In her winning essay, Arsema details the tragic death of her brother, Filmon, two days before he was set to attend college on a scholarship.
"If you live in Chicago and read about it in the newspaper, maybe you said, 'Oh, how terrible.' Or perhaps you thought, 'Another black boy has been shot … so what? They are all high school dropouts on drugs in Chicago. They are all in gangs,'" Arsema wrote candidly.
"My barrier was that I felt like my brother's case wasn't solved because he was African-American, and I don't feel that it was right," Arsema said. "And my barrier is that racism still exists in the world, and I want people to understand that and to do something about it."
Arsema will be recognized for her essay by the Cubs in a pregame ceremony prior to Monday night's game against the Padres.
Arsema certainly plans on doing something about it. She wants to be a criminal justice lawyer.
"I want to make sure all people are treated fairly and I want to argue and fight, not with my fists, but with my words and the law. Just like Jackie Robinson, I will fight injustice peacefully, but in a courtroom instead of on a baseball field," she wrote.
Arsema's teacher, Patricia Brock, encouraged all of her students to enter the contest.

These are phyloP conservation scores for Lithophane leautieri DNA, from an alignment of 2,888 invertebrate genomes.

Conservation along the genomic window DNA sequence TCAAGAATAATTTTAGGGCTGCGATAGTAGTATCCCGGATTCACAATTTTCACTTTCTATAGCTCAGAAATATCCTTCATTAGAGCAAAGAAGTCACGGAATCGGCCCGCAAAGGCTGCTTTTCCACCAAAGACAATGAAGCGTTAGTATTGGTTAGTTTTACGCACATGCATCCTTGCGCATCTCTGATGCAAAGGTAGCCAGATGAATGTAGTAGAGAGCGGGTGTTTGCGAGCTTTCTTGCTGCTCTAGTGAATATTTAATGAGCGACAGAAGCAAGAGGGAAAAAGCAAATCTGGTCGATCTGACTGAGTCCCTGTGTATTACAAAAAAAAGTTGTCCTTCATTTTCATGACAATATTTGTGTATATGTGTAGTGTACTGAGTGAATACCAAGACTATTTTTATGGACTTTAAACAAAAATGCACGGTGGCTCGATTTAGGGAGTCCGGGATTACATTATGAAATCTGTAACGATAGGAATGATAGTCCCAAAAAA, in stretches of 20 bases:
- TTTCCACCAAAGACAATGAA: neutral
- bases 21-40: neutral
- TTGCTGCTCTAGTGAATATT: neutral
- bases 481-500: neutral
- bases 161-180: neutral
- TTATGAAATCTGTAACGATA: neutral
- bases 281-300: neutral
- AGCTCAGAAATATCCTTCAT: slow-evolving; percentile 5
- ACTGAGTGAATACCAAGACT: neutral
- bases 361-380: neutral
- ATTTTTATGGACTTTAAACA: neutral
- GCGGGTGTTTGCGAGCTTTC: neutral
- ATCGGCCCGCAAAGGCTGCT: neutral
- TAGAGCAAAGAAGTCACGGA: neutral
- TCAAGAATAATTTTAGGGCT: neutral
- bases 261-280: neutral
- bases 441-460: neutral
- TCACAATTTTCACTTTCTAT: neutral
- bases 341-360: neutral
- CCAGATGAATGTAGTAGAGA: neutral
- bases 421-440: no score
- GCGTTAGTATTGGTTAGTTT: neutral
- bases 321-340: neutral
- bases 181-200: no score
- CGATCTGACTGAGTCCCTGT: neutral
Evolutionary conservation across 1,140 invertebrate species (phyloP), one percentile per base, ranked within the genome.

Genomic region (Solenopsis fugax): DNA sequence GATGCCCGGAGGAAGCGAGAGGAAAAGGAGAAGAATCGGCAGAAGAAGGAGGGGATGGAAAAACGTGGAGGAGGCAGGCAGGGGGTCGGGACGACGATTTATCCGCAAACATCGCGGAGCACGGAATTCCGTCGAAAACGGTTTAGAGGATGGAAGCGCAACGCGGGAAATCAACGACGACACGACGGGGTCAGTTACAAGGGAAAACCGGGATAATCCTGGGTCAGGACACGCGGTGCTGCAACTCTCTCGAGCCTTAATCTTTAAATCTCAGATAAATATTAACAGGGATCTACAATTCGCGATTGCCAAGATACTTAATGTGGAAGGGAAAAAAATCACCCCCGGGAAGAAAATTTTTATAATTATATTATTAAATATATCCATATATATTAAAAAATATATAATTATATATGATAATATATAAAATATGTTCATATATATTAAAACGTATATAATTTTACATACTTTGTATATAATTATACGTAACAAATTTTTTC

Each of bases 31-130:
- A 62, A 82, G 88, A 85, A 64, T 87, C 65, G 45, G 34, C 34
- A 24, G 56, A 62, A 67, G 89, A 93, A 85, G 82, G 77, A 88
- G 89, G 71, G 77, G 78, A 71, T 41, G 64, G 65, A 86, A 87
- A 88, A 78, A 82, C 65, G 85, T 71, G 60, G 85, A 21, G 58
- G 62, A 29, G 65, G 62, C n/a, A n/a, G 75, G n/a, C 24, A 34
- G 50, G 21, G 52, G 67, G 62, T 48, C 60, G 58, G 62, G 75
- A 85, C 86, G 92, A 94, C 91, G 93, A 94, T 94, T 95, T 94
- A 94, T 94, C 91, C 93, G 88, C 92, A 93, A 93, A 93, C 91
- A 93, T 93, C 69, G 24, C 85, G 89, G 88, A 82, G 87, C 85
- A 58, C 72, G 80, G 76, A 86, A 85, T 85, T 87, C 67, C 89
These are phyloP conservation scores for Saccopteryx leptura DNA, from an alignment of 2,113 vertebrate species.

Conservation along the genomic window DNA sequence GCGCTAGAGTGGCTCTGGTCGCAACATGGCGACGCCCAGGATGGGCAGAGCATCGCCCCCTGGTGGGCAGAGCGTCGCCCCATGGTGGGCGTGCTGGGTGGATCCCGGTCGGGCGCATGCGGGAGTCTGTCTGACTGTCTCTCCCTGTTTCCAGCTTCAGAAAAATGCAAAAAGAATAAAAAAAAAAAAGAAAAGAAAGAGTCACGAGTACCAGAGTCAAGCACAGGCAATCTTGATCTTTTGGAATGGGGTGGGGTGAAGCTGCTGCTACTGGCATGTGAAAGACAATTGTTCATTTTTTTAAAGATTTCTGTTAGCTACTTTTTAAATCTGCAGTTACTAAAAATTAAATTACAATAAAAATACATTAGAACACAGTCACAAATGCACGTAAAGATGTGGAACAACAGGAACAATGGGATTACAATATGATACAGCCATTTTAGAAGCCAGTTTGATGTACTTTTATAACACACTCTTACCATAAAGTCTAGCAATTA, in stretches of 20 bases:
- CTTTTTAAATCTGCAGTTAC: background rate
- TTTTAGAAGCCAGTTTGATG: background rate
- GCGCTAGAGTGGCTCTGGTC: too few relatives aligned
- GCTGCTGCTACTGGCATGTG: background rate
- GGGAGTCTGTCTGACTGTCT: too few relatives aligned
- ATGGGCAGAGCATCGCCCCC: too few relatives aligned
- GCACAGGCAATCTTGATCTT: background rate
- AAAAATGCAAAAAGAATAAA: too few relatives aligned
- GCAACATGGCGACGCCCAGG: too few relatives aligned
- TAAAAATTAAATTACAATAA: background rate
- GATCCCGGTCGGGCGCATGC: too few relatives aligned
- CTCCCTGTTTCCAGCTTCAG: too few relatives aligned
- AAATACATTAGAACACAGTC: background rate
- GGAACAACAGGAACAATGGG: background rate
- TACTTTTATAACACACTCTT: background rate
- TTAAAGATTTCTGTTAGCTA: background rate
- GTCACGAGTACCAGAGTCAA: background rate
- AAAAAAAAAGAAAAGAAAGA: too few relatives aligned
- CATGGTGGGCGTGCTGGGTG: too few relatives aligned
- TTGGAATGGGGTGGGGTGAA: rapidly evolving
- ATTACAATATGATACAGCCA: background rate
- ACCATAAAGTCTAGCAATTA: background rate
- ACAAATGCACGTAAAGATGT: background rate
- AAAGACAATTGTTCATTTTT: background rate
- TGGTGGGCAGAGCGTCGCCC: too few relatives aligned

"We talk about civil rights in my social studies class, and a lot of my students have barriers because they are immigrants," Brock explained. "When I saw this essay contest, [I thought that] this is just perfect for my students. Some of them were born in refugee camps, some of them have gone through a lot of hardships."
Brock worked one-on-one with Arsema to fine-tune her student's essay.
"Arsema is very self-confident and very bright and is on the honor roll -- she works very hard. What I think that struck me about her and her essay is how hard she worked on it. Every day she polished it and changed things," Brock recalled.
On Monday, Brock's classroom will host a very special visitor: Sharon Robinson, the daughter of Jackie Robinson himself.
On Friday afternoon, Brock, Arsema, and several other students stayed after school to decorate Brock's classroom at St. Thomas of Canterbury School in anticipation of the visit.
In the words of one of Brock's students, "We all won because Arsema won."